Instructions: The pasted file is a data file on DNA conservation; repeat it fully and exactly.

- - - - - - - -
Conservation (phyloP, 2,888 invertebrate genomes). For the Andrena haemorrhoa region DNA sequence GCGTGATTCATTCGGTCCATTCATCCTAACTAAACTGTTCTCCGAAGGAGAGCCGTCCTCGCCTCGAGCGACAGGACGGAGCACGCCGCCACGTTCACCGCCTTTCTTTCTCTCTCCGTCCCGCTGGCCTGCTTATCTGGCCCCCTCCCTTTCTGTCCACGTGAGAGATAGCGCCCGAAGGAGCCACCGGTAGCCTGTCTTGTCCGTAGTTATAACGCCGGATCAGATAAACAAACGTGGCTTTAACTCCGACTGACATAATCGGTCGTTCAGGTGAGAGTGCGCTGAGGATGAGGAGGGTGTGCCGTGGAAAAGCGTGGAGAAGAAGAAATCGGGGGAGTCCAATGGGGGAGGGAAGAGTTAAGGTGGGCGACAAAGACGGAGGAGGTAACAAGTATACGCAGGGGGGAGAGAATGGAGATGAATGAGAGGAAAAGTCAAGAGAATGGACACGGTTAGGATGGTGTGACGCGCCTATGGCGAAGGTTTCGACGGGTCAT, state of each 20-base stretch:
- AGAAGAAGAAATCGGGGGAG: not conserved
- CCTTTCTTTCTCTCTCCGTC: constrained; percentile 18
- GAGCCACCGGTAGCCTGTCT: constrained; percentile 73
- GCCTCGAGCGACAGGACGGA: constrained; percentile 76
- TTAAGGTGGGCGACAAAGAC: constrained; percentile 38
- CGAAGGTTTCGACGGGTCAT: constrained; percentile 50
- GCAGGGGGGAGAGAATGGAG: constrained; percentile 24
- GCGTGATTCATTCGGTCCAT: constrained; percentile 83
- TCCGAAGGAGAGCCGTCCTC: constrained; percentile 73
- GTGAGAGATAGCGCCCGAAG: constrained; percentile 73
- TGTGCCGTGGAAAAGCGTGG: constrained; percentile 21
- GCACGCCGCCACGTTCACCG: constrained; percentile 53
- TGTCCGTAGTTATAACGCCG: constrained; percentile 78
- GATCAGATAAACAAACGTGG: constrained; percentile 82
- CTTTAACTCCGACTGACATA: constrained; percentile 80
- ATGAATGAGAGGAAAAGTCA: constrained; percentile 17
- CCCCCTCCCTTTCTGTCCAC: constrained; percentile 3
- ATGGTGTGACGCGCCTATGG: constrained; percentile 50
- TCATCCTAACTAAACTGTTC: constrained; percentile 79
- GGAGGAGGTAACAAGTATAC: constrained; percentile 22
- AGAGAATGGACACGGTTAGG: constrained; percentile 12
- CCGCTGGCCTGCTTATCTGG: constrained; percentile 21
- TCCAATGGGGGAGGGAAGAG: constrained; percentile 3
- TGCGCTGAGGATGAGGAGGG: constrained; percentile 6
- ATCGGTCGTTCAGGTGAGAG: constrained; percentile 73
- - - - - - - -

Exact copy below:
Conservation (phyloP, 2,888 invertebrate genomes). For the Andrena haemorrhoa region DNA sequence GCGTGATTCATTCGGTCCATTCATCCTAACTAAACTGTTCTCCGAAGGAGAGCCGTCCTCGCCTCGAGCGACAGGACGGAGCACGCCGCCACGTTCACCGCCTTTCTTTCTCTCTCCGTCCCGCTGGCCTGCTTATCTGGCCCCCTCCCTTTCTGTCCACGTGAGAGATAGCGCCCGAAGGAGCCACCGGTAGCCTGTCTTGTCCGTAGTTATAACGCCGGATCAGATAAACAAACGTGGCTTTAACTCCGACTGACATAATCGGTCGTTCAGGTGAGAGTGCGCTGAGGATGAGGAGGGTGTGCCGTGGAAAAGCGTGGAGAAGAAGAAATCGGGGGAGTCCAATGGGGGAGGGAAGAGTTAAGGTGGGCGACAAAGACGGAGGAGGTAACAAGTATACGCAGGGGGGAGAGAATGGAGATGAATGAGAGGAAAAGTCAAGAGAATGGACACGGTTAGGATGGTGTGACGCGCCTATGGCGAAGGTTTCGACGGGTCAT, state of each 20-base stretch:
- AGAAGAAGAAATCGGGGGAG: not conserved
- CCTTTCTTTCTCTCTCCGTC: constrained; percentile 18
- GAGCCACCGGTAGCCTGTCT: constrained; percentile 73
- GCCTCGAGCGACAGGACGGA: constrained; percentile 76
- TTAAGGTGGGCGACAAAGAC: constrained; percentile 38
- CGAAGGTTTCGACGGGTCAT: constrained; percentile 50
- GCAGGGGGGAGAGAATGGAG: constrained; percentile 24
- GCGTGATTCATTCGGTCCAT: constrained; percentile 83
- TCCGAAGGAGAGCCGTCCTC: constrained; percentile 73
- GTGAGAGATAGCGCCCGAAG: constrained; percentile 73
- TGTGCCGTGGAAAAGCGTGG: constrained; percentile 21
- GCACGCCGCCACGTTCACCG: constrained; percentile 53
- TGTCCGTAGTTATAACGCCG: constrained; percentile 78
- GATCAGATAAACAAACGTGG: constrained; percentile 82
- CTTTAACTCCGACTGACATA: constrained; percentile 80
- ATGAATGAGAGGAAAAGTCA: constrained; percentile 17
- CCCCCTCCCTTTCTGTCCAC: constrained; percentile 3
- ATGGTGTGACGCGCCTATGG: constrained; percentile 50
- TCATCCTAACTAAACTGTTC: constrained; percentile 79
- GGAGGAGGTAACAAGTATAC: constrained; percentile 22
- AGAGAATGGACACGGTTAGG: constrained; percentile 12
- CCGCTGGCCTGCTTATCTGG: constrained; percentile 21
- TCCAATGGGGGAGGGAAGAG: constrained; percentile 3
- TGCGCTGAGGATGAGGAGGG: constrained; percentile 6
- ATCGGTCGTTCAGGTGAGAG: constrained; percentile 73